Pollutant Emissions Reduction of Internal Combustion Engines by using Alternative Fuels and Enhanced Ignition Systems
Radu Chiriac, University “Politehnica”, Romania
Abstract: The researches performed for improvement of internal combustion engines performance using alternative fuels and enhanced ignition systems will be discussed. These approaches address the concerns about availability of petroleum derived fuels and pollutant emissions level.
Radu Chiriac graduated in 1982 the Faculty of Mechanical Engineering from University “Politehnica” of Bucharest. He obtained his PhD Diploma in 1995, from the same university, in the field of thermal equipment-internal combustion engines. Currently, Radu Chiriac is full professor at Department of Thermodynamics, Heat Engines Thermal and Refrigerating Equipments from “Politehnica” University. Since 2010 he is associated member of Chaire de Turbomachines et Moteurs from Conservatoire National des Arts et Métiers, Paris. He is member of The Society of Automotive Engineers, USA. His research activities are related to alternative fuels for internal combustion engines, combustion investigation, simulations of the internal combustion engines processes, heat transfer and fluid dynamics.
Gabi Daniel Stancu, CentraleSupélec, France
Nonequilibrium Plasma-Assisted Combustion: Advanced Spectroscopic Methods for Fundamental Studies
Abstract: Non-equilibrium plasmas have strong potential to enhance performance of combustion systems due to generation of large numbers of reactive species. Kinetic and dynamic fundamental studies using advanced spectroscopic diagnostics are presented.
Gabi Daniel Stancu obtained his PhD in plasma spectroscopy at University of Greifswald, Germany in 2004. He was then a research fellow in a couple of academic institutions, and since 2010 he is an associate professor at Ecole Centrale Paris, France, today CentraleSupélec. His current activity is devoted to development of advanced spectroscopic diagnostics for non-equilibrium plasmas and to understanding of fundamental kinetic and dynamic mechanisms in reactive plasmas, in particular in plasma-assisted combustion.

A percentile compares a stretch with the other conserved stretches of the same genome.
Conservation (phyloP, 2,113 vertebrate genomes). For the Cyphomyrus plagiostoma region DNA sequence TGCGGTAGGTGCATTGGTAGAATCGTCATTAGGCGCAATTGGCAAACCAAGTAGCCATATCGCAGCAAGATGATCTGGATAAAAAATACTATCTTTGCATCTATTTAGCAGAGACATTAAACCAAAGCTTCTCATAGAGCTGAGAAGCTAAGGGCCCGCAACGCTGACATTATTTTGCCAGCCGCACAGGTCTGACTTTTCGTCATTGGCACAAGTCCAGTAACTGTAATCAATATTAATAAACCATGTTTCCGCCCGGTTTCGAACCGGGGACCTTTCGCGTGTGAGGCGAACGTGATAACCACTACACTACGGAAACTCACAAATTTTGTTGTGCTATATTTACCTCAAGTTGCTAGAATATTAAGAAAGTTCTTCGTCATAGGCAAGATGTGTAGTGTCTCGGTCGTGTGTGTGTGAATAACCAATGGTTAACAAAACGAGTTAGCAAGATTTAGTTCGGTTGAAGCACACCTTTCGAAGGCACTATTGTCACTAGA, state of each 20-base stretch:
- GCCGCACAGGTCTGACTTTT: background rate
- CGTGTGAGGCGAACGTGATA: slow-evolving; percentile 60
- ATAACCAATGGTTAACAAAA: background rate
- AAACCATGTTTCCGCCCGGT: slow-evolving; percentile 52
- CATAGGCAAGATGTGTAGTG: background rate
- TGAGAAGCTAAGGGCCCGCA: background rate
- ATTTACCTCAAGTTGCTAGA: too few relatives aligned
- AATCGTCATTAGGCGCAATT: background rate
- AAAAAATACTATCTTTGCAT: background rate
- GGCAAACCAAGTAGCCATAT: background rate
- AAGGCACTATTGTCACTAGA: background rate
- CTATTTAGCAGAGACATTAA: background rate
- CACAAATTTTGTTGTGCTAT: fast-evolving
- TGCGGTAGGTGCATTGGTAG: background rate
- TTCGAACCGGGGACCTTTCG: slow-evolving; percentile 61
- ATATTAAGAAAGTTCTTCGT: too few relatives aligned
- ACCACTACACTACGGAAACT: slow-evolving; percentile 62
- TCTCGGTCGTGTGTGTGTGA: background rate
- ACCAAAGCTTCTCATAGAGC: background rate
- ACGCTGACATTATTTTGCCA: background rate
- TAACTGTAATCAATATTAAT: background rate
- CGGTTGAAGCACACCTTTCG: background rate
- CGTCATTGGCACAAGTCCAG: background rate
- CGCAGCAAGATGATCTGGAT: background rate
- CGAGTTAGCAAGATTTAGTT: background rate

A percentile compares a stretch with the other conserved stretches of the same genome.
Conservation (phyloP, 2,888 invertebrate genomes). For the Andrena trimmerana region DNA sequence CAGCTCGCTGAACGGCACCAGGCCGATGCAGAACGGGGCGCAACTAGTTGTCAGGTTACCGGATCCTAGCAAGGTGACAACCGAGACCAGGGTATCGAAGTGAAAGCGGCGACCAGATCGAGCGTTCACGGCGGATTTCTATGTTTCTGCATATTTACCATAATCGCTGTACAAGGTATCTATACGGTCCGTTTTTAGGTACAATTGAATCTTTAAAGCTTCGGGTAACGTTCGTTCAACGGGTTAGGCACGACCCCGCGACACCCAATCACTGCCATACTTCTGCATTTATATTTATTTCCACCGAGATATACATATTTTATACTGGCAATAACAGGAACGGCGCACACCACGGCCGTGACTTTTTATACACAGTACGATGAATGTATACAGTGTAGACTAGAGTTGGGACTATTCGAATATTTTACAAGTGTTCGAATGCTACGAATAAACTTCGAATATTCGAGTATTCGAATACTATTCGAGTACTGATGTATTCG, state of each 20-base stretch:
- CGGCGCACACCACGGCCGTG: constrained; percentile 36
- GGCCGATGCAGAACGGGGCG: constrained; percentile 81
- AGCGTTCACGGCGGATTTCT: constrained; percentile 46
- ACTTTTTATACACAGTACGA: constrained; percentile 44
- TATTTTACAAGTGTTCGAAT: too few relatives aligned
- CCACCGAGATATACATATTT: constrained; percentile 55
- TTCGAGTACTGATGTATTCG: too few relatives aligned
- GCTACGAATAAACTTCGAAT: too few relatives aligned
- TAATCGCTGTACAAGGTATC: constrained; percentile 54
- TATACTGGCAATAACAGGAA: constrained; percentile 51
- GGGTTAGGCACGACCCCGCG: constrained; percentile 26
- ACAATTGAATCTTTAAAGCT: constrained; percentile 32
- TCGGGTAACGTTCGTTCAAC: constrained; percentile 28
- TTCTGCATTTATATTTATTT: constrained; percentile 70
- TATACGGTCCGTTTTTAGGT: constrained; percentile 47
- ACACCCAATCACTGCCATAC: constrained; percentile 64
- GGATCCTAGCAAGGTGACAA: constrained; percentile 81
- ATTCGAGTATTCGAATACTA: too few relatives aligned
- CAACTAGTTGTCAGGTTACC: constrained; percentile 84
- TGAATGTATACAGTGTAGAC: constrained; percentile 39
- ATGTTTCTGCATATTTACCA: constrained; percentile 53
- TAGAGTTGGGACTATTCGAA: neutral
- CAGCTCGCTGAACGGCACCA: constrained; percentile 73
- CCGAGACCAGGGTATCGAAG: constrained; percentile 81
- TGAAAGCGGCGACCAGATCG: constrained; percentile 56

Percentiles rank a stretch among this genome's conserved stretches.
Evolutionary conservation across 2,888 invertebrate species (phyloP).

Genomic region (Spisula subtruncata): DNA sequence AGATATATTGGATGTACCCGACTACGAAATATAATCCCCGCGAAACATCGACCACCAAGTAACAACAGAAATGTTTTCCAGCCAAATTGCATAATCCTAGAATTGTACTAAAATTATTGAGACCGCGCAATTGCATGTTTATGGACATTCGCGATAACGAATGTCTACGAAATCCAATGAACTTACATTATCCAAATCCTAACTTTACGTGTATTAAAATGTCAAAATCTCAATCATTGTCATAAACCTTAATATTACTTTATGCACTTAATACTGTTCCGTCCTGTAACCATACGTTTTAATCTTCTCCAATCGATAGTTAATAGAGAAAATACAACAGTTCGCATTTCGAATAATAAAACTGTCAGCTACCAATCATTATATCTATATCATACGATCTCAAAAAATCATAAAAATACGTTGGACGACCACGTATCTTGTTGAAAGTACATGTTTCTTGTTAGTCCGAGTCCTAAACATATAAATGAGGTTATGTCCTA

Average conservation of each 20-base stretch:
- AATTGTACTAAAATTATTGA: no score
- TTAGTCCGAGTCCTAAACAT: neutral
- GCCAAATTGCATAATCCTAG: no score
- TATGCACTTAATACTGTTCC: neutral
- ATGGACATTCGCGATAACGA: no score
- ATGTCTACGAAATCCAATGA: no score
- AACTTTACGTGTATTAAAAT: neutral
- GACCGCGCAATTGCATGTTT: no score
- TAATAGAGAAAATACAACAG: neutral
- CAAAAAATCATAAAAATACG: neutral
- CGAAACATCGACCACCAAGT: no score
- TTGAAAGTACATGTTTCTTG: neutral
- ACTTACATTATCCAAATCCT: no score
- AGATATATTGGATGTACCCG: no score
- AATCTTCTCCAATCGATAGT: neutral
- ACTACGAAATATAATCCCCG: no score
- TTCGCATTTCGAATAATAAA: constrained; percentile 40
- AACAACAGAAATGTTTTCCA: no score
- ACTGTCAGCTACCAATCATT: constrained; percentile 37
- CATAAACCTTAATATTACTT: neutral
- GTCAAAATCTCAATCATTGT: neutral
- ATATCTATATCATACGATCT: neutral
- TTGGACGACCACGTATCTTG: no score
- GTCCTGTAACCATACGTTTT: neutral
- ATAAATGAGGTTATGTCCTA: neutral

Ernst Wintner, Technische Universität Wien, Austria
The Evolution of Laser Ignition over Four Decades
Abstract: Laser spark ignition of reactive gases was first attempted in 1969; one decade later first engine tests were achieved. Several concepts for an ignition scheme including fiber transportation of ns pulses were pursued successfully. A number of different prototypes, mostly Nd:YAG lasers, transversally or longitudinally, directly or fiber-transmission pumped were developed. Studies have shown that the problem of window failing can be avoided. The temperature management for the solid-state as well as the diode lasers still represent major problems in laser ignition of car engines to date.
Ernst Wintner received his PhD in Physics in 1976 from University of Vienna with a thesis on “Electron Microscopy of Partial Dislocation Structures in CuAl Alloys”. He changed to the field of Photonics when joining TU Vienna in 1976. In 1992 he was promoted titular full professor of Applied Laser Technology; since Oct. 2015 he is retired. His scientific work comprises nonlinear optics, fiber optic sensors, solid-state lasers, ultra-short pulse generation, and applications in materials processing and dental medicine. Together with GE Jenbacher, Austria, he founded the Laser Ignition Research Group in 1998. His external activities comprise visiting scientist at M.I.T. 1982 - 1984 and at Friedrich-Schiller-University, Jena in 1986, Visiting Professor to Institute of Laser Engineering, Osaka University, 2000-2001, and Indian Institute of Technology Kanpur in 2013. He is (co)author of more than 250 scientific publications including 7 book chapters and member of several professional organizations.